"Never say never," said Bishop of the chances that W Series's prize pool could be greater in the future if the series succeeds.
But where does the money to kickstart a costly new racing series come from? Bishop assured The Drive that all the backing for season one—about £20 million ($26.4 million)—is taken care of by a major shareholder, Sean Wadsworth, who sold off a recruiting company for over $200 million a few years back. W Series intends not to lean on the cash offered by initial investors, though, and would prefer to sustain itself on advertisement, sponsorship, and financial partners. Companies interested in sponsorship represent a potpourri of industries, from parts and consumable suppliers (fuel, tires, et cetera) to financial services, tech, pharmaceuticals, and fashion.
Bishop says W Series doesn't expect to be profitable for its first few years, but emphasized that industry expertise at the helm will guide its finances to sustainability. W Series CEO Catherine Bond Muir isn't a racer herself, but is a 25-year corporate lawyer and finance banker, in both cases with an emphasis in the field of sports. She will handle the cash while the aforementioned Formula 1 veterans invest in the drivers.
But wherefrom will the drivers come? One of the main criticisms of the concept that is a women's racing series is that as a proverbial walled garden, one which excludes many of the most competitive drivers on the planet, the level of competition will be lower. As such, the champion of W Series might not be valued as highly as that of FIA Formula 3 Euro or comparable regional series. W Series has attempts to address that baked into its structure, given the emphasis on developing its participants, but those unfamiliar with the program may not realize this.
Nevertheless, W Series has its vocal supporters. Six drivers allied with the series and spoke officially in its favor, their statements appearing on a page of 14 endorsements on the championship's website. It's worth mentioning that they make up a minority of those enthused enough to give W Series an endorsement, and that none of their statements appear until halfway down the page.
Their ranks include winners of regional junior series such as Jamie Chadwick, Alice Powell, Stéphane Kox, and Courtney Crone, as well as less-successful drivers like Vicky Piria and Tatiana Calderón. Of the six, Kox, Chadwick, and Calderón explicitly state a desire to continue racing in co-ed series against the best talents they can find, and all laud the opportunity for development and open doors in their careers.
"It's no secret that motorsport is an incredibly tough industry often dictated by financial factors," said Chadwick. "As a funded championship, W Series not only offers a fantastic opportunity for top female talent to race but will also encourage many more young females to enter the sport."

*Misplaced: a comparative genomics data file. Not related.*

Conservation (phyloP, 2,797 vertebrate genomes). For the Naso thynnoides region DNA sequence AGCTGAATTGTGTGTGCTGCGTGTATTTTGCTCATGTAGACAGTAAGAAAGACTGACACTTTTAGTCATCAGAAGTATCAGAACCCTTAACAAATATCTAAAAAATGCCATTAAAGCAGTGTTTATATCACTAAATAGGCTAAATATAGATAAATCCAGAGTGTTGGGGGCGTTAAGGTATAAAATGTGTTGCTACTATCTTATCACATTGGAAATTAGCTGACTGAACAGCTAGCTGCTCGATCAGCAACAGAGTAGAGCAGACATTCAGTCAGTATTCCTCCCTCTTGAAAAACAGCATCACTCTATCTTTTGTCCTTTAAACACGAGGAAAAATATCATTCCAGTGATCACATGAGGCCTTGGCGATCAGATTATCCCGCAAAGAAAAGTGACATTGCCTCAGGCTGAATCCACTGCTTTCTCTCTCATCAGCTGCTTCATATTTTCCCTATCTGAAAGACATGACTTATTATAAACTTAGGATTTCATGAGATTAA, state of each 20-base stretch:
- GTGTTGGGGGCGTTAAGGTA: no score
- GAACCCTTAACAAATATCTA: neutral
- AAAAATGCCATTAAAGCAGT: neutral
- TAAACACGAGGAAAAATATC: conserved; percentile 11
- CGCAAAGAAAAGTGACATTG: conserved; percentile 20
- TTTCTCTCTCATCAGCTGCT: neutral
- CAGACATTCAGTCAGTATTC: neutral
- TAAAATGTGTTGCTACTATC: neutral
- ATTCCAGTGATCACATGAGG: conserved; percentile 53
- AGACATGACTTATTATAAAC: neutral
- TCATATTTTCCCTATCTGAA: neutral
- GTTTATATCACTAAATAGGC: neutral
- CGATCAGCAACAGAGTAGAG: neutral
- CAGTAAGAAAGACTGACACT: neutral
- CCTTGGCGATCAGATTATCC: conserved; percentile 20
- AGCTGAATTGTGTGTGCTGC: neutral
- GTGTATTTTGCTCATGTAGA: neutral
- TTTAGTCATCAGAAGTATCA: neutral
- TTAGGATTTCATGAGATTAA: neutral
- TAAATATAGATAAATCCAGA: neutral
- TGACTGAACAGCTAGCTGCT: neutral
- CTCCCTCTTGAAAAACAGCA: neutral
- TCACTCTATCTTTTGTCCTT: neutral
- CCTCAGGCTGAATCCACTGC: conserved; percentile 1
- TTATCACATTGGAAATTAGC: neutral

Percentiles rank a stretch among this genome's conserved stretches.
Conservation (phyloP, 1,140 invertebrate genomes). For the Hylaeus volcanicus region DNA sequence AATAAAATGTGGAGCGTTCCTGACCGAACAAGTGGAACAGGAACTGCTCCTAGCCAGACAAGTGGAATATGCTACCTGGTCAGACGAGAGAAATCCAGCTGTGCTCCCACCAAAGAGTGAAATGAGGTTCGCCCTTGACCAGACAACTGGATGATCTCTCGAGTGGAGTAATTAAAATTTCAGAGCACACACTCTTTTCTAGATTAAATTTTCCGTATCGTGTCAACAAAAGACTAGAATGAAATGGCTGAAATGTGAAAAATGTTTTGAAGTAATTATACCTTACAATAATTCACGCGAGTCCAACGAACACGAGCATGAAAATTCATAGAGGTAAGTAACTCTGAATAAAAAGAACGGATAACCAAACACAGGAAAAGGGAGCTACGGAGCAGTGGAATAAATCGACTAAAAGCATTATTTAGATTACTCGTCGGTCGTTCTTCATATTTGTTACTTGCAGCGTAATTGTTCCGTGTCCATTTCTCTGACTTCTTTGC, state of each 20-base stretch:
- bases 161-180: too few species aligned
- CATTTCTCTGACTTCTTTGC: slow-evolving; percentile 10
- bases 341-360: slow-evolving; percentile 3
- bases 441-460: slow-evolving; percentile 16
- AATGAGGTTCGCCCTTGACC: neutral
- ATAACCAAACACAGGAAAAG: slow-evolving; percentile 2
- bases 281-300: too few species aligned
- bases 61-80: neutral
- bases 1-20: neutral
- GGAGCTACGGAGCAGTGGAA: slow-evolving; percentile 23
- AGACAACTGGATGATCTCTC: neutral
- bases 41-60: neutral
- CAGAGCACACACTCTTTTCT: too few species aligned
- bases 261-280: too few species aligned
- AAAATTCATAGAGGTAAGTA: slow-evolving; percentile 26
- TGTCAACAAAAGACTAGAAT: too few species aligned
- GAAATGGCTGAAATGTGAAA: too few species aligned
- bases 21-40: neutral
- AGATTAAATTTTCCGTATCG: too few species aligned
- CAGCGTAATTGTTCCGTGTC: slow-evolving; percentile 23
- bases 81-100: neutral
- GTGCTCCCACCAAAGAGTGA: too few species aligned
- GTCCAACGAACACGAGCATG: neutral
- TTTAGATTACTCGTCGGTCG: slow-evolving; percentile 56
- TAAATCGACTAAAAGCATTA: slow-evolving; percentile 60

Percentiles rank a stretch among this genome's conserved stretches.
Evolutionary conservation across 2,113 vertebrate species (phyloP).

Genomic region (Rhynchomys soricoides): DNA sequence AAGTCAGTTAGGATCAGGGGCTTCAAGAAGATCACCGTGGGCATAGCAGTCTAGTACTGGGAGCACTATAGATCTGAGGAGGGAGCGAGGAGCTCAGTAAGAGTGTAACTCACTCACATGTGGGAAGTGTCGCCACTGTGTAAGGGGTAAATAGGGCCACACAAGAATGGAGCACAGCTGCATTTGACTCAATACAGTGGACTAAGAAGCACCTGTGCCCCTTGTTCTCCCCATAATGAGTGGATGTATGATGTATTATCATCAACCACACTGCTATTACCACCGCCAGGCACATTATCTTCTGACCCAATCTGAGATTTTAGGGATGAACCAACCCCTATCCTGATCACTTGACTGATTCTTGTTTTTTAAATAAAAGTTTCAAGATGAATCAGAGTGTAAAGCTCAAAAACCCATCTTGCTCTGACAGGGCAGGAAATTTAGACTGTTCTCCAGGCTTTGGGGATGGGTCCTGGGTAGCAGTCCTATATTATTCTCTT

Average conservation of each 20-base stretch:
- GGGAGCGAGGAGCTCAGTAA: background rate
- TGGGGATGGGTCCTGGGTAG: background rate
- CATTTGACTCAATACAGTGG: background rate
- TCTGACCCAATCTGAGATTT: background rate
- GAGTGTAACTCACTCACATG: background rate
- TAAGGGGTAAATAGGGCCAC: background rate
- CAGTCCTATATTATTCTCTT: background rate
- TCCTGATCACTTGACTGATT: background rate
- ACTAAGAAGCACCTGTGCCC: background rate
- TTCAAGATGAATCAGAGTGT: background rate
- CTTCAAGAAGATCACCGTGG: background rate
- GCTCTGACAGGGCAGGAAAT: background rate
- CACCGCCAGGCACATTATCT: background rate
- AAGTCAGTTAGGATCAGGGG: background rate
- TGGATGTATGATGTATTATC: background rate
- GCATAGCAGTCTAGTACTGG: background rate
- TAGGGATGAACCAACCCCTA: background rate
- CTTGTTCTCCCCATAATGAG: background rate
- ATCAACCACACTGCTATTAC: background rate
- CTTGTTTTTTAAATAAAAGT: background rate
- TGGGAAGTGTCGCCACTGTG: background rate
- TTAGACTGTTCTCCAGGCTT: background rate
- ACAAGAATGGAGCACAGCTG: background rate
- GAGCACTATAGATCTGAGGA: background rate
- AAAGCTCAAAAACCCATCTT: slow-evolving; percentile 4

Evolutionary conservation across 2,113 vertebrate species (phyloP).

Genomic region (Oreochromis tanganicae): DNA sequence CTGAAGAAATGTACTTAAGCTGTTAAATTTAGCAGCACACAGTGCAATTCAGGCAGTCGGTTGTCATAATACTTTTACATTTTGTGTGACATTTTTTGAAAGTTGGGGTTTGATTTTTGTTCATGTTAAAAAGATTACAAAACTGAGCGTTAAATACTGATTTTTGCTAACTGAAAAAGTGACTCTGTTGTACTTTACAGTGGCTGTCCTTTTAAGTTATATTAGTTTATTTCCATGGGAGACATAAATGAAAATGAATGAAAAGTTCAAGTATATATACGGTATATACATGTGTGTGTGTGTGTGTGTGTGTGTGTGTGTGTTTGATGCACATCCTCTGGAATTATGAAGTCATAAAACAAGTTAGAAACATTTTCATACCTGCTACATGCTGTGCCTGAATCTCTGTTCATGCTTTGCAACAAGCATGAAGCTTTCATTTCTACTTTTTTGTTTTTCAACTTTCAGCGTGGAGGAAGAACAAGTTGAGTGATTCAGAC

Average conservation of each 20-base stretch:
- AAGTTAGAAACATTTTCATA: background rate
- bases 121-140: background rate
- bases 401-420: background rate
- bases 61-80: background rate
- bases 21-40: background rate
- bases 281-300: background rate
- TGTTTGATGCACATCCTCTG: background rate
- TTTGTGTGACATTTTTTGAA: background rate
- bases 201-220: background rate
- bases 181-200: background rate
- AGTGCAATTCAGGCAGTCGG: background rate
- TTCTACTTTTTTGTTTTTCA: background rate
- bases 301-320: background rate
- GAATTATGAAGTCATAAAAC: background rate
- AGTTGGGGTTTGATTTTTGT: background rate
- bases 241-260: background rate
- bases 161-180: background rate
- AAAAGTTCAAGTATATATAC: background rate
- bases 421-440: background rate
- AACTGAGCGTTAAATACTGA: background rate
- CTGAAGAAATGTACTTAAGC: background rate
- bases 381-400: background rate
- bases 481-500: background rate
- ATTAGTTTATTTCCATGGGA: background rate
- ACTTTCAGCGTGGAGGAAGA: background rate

"I'm a racing driver and, if I could, I would race 365 days of the year. I will still race against men in other championships but W Series is the perfect supplement to help me develop and progress further through the junior motorsport ranks. I'm excited about what's to come!"
Emphasized by both Chadwick and Powell was the program's funding and availability of prize money, both of which are crucial to driver development and career advancement in the infamously costly world of motorsport. W Series spokesperson Matt Bishop pointed to the unfair washout rate in mainstream Formula 3 series, where many a talented driver has curtailed their career early due to running out of funds—success in racing is often an unfortunate function of the means available to young drivers. Rags-to-riches stories like those of quadruple Formula 1 champion Lewis Hamilton are the exception, not the rule.
Bishop describes W Series as a solution to the arbitrary nature of competition in junior racing series, where being at the wrong team or running out of cash can prematurely end a skilled driver's career. He identifies the latter problem in particular as a "glass ceiling" faced by many young women in their late teens, when financiers must decide whether or not to continue investing in young drivers, and claims that women's racing careers for one reason or another are more likely to end here than men's.
The arbitrary limits of a young driver's cash supply is a legitimate grievance with the existing driver talent pipelines, as is the previously mentioned disparity between teams and cars, even within spec series. But isn't the answer proposed by W Series—restricting competition in a series exclusively to one gender—another layer of arbitration? Eliminating one filter for a wanton imposition of another isn't fairness and many of those to whom W Series attempts to cater feel the same way.
In fact, a paradigm establishes itself when comparing those who view W Series as favorable and those who don't: Experience versus a lack thereof. Of the endorsers, Calderón and Piria have little in the way of future career prospects if not gifted a drive, due to largely insignificant junior careers. Chadwick and Powell have respectable racing histories, but both have money issues that are handicapping their careers, the latter expressing desperation to get her career back on track, via social media.
Crone and Kox seem to have funding secure, as well as the talent to stay afloat in the sink-or-swim world of racing, but both seem to be goldfish that have outgrown their respective bowls and are looking for an opportunity to race on a higher-profile stage. One driver similar to Crone and Kox—Pirelli World Challenge driver Aurora Straus—isn't quite sure what to think of W Series yet.